]. Thus, the deleted RNA elements could be required for (i) completion of full-length minus-strand synthesis and/or (ii) efficient initiation and synthesis of the full-length plus-strands from a full-length minus-strand template. The uncoupling of sgRNA transcription from genome replication based on modifications to the RdRP has been reported for tombusviruses [19
]. Additionally, the synthesis of gRNA and sgRNA may occur in different microenvironments. This is consistent with recent observations of different sized replication organelles in cells replicating flock house virus that correspond to the different sized genomic and subgenomic RNAs [20
]. Conversely, additional cis
-acting elements in gRNA could allow replication proteins to discriminate against faulty templates.
Third, structures implicated in translational read-through can have additional roles in genome replication. This is best illustrated by the pseudoknot structure residing in the RSE of TCV, which was found earlier to be needed for efficient translational read-through. We found that it was also needed for efficient accumulation of TCV gRNA, probably through its participation in genome replication. It is possible that this dual function could be related to coordinating translational read-through with genomic minus-strand synthesis, which are directionally opposing processes on the genomic RNA. In this scheme, read-through would unfold the pseudoknot needed for full-length genome minus-strand synthesis, thereby inhibiting this competing process. The maintenance of sgRNA accumulation when the pseudoknot is disrupted suggests that the inhibition may be specific for synthesis of full-length genomic minus-strands. RNA-mediated coordination of these two processes occurs in tombusviruses, where formation of the long-range interaction between the RSE and 3′ UTR required for RdRP read-through concomitantly prevents formation of an alternative RNA structure in the 3′UTR needed for minus-strand RNA synthesis [6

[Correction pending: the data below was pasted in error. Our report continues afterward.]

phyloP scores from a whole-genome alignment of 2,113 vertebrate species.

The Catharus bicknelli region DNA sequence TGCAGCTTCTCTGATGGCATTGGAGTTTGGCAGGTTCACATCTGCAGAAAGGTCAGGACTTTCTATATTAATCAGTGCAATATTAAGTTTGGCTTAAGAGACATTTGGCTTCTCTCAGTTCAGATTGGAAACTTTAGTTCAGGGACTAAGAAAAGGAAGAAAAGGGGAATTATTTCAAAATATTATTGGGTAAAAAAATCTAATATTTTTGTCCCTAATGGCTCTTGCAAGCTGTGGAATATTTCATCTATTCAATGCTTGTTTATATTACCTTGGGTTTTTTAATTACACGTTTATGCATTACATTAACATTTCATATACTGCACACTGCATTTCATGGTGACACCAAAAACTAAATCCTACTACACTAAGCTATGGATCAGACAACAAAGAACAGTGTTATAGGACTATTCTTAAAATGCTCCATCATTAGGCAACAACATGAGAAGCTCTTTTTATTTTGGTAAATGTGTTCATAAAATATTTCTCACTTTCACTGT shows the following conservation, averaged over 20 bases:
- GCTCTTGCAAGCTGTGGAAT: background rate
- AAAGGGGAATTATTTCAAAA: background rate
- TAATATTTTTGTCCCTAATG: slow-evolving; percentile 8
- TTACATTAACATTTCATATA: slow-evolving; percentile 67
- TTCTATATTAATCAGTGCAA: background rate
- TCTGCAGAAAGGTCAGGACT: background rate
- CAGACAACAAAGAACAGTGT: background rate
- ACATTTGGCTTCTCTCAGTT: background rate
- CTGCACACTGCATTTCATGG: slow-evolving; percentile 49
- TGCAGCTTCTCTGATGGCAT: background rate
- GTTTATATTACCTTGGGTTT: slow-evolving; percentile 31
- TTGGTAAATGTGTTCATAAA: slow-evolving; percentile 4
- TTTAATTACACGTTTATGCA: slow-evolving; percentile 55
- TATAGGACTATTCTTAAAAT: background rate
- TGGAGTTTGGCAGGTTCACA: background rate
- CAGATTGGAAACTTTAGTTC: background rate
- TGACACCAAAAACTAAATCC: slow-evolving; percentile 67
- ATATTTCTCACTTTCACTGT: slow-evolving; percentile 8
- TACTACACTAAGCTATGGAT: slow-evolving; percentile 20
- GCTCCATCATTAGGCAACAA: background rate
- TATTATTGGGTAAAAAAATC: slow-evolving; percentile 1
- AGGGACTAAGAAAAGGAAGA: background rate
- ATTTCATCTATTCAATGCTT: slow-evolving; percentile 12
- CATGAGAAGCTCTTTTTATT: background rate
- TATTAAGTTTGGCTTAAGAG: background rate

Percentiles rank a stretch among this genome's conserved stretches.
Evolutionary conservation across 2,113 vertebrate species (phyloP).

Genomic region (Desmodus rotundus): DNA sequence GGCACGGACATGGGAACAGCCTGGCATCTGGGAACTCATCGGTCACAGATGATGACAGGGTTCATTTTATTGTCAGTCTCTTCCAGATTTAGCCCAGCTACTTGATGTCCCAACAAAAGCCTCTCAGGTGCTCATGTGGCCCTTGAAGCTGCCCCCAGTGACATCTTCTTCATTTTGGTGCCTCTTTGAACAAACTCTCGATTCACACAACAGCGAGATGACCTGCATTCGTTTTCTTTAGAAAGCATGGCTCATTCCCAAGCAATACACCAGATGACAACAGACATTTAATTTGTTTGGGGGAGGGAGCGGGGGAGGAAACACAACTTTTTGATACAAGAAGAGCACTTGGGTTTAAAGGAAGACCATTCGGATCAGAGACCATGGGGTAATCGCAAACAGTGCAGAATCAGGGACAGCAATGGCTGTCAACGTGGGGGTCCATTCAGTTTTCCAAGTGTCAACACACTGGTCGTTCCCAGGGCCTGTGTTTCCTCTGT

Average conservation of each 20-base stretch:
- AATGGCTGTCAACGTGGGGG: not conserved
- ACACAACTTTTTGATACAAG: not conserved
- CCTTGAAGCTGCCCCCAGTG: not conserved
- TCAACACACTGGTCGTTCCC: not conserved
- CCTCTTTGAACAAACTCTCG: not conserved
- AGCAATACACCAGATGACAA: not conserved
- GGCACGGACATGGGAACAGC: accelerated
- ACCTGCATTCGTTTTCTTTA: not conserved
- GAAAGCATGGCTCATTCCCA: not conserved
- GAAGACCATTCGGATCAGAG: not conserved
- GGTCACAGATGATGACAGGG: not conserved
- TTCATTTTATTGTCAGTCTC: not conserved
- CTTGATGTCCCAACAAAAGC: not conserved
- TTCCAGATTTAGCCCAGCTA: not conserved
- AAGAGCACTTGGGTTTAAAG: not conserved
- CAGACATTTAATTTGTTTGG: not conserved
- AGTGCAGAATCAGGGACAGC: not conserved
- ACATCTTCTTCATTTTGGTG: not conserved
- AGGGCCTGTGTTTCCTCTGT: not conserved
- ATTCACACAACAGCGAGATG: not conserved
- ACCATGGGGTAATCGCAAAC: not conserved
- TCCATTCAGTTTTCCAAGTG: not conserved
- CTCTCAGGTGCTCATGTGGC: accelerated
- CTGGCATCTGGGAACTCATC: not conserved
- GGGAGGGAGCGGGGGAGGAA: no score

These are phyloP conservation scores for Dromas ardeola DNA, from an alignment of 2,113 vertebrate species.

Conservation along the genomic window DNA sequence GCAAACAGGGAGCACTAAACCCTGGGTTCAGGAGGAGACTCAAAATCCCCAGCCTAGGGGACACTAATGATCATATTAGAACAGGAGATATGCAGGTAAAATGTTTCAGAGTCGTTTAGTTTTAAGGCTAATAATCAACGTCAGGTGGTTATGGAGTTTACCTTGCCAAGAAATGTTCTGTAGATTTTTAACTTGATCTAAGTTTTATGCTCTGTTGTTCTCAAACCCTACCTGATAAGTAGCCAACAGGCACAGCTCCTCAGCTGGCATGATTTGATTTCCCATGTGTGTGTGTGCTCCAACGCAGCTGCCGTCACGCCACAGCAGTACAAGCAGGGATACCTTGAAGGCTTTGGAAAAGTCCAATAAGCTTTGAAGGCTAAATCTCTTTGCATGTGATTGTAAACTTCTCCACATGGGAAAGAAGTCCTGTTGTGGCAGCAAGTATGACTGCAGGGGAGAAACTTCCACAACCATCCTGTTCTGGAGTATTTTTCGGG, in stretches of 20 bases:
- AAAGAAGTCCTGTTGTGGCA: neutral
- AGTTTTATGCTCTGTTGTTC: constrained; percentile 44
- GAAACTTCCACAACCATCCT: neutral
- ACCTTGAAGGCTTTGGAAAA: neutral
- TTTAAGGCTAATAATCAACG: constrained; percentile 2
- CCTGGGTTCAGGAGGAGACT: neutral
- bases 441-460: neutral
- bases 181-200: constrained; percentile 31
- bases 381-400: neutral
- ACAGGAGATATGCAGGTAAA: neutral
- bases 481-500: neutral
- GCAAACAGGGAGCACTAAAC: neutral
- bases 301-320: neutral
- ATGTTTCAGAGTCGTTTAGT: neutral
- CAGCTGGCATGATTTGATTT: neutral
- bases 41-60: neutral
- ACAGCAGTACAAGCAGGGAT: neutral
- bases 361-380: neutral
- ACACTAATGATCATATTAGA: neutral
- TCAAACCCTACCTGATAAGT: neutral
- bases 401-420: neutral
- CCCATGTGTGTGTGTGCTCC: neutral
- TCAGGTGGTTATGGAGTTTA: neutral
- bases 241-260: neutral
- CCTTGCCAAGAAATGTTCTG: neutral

]. More detailed studies are required to address possible regulatory effects of the RSE in TCV.